To stay grounded and for all over health benefits she walks daily with GirlTrek. Yvonne holds a Masters in Restorative Practices and Youth & Family Counseling ad is a certified Victim Offender Dialogue Facilitator, Professional Trauma Specialist, and a Train the Trainer Circle and Community Conference Facilitator.
Michelle E. Armster is the Executive Director for Mennonite Central Committee (MCC) Central States. Previously, Michelle worked for MCC for 12 years. During her employment, she was the director of Mennonite Conciliation Service (MCS) and co- director for the Office on Justice and Peacebuilding (OJP). In her positions, she provided resourcing, consulting, and training for churches, agencies, and communities on conflict transformation and restorative justice.
Michelle has many years of extensive training and experience in meditation, facilitation, conciliation, restorative justice, arbitration, victim/offender mediation, anti-racism, and alternatives to violence. She has served on various community boards, such as the YWCA, The SpiritHouse Project, Inc., Lancaster Mediation Center, and NAACP. She graduated from Lancaster Theological Seminary's Masters of Divinity program in 2007. For 4 1/2 years, she served as a co-pastor of St. Andrew United Church of Christ in Lancaster, PA. For 2 years, she served as the associate pastor for community outreach at Blossom Hill Mennonite Church in Lancaster, PA. Michelle, presently, resides in Wichita, KS and is active with Wichita Griots, an African American Storytellers organization, and a member of NABS (National Association of Black Storytellers).
Nick Miron has spent over 10 years working and training for transforming communities and our society to one based on justice, affirmation, and value for all the beautiful kinds of diversity found in the human existence. His work has ranged from small group facilitation to keynote speaking engagements for several hundred people, focusing on systemic and structural oppression such as racism and white supremacy, sexism and sexual violence prevention, and ableism.
He has done this work with a variety of community groups and non-profit organizations, churches and faith-based congregations, numerous schools and universities, and businesses in the central and south-eastern Pennsylvania region.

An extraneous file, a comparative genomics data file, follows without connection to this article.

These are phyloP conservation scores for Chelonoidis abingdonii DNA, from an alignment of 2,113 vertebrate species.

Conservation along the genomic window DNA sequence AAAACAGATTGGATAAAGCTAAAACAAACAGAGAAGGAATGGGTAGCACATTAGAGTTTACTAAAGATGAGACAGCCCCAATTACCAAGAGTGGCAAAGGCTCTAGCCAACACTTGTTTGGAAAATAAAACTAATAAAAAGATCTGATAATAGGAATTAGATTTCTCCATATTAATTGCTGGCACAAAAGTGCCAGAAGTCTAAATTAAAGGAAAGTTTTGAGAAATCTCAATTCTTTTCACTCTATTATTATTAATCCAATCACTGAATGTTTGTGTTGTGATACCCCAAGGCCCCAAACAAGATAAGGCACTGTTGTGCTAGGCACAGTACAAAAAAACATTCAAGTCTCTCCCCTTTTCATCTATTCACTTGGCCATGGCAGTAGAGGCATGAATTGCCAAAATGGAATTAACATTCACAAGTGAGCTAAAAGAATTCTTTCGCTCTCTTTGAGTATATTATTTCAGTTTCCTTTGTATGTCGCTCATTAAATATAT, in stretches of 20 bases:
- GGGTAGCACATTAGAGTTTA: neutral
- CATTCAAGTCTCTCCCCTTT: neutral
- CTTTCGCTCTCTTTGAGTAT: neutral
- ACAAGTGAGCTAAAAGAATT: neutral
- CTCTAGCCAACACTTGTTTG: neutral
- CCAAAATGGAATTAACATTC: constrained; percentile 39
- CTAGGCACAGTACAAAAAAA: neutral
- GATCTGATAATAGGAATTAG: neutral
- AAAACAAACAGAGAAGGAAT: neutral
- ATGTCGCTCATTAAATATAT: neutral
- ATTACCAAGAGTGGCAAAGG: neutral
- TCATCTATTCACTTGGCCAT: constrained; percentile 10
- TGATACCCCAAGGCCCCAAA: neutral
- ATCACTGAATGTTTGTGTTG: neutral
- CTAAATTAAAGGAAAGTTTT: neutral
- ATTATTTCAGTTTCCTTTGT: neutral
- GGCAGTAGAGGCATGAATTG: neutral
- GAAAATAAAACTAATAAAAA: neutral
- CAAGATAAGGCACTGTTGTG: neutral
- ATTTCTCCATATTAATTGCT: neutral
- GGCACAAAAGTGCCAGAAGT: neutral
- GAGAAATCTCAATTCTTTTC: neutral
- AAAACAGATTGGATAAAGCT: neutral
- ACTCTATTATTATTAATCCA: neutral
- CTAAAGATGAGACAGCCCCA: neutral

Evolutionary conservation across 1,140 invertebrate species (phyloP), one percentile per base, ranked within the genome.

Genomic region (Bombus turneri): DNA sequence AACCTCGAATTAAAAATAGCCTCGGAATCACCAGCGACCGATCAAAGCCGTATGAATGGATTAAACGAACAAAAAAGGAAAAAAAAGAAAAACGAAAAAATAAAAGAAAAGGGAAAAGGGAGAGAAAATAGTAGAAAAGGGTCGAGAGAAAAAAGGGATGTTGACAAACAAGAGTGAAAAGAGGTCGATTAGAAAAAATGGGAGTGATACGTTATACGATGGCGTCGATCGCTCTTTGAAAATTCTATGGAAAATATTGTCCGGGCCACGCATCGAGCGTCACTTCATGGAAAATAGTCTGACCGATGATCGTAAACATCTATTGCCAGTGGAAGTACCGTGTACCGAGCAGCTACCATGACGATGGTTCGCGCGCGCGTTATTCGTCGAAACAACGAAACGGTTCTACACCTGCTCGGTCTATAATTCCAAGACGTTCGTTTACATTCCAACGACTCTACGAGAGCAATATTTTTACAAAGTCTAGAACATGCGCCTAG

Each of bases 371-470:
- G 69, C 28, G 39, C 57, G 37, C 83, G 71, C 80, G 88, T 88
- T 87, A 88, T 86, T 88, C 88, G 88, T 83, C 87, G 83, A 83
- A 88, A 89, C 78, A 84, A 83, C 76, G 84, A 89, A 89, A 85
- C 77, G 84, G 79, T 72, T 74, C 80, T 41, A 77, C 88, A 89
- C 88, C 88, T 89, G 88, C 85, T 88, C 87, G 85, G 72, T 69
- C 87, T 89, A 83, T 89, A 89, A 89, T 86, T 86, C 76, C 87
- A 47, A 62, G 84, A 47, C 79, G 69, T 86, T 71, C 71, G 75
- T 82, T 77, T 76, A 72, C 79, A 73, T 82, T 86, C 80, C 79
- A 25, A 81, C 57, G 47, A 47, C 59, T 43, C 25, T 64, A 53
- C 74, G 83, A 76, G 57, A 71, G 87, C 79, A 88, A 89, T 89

Nick is currently enrolled at Chicago Theological Seminary pursuing an MA in religious studies and identity. He lives with Allison, the woman who married him, Sierra and Christian, his children, and Percy, his best feline friend.
Conrad Moore has been involved with Roots of Justice since he joined the Franconia Mennonite Conference team in 1997. For several years he served as co-coordinator for the MCC US Anti-Racism Program/Damascus Road and has also worked in peace education focusing on crime and justice issues. Currently, he is focusing on family life, building his small business venture, volunteering at Water Street Ministries, and continuing to give leadership to the urban peace-builders movement. He is actively involved in local urban peace-building movements where he lives in Southeastern Pennsylvania.
Pam Nath has lived in New Orleans since August 2007. She is a member of European Dissent, a group of white people affiliated with People's Institute for Survival and Beyond, who organize for racial justice, motivated by the belief that although racism offers economic, political, and social advantages to white people, ultimately it hurts us all. Pam has a PhD in Counseling & Developmental Psychology from the University of Notre Dame. She has worked as a licensed clinical psychologist, a tenured college professor, a community organizer, a spiritual director and a retreat organizer. Pam is passionate about helping people and organizations who are working for social change to root their efforts in their deepest values.
Pam enjoys living surrounded by water, by massive oak trees, pelicans, and egrets, and by people who work passionately for a better world and who strive to live in Beloved Community with one another. You can read more about Pam and her work at her website: https://nathpam.wixsite.com/broodingwaters
Rick Derksen lived in the Democratic Republic of the Congo where he worked in theological education, pastoral ministry, and church administration with the Mennonite Church from 1977 to 1998. During that time he was ordained as a minister by the Mennonite Church in the Congo. Rick moved to Lancaster, PA in 1998 with his wife, Marilyn Carter Derksen, and three children, Karina, Jeremiah, and Erica. It was through his involvement in his congregation, East Chestnut Street Mennonite Church, that he became involved in Damascus Road. He joined the trainer team in 2001, and in 2006 became Antiracism Coordinator for Mennonite Central Committee. In addition to his passion for antiracism work and his family, Rick is crazy about birds.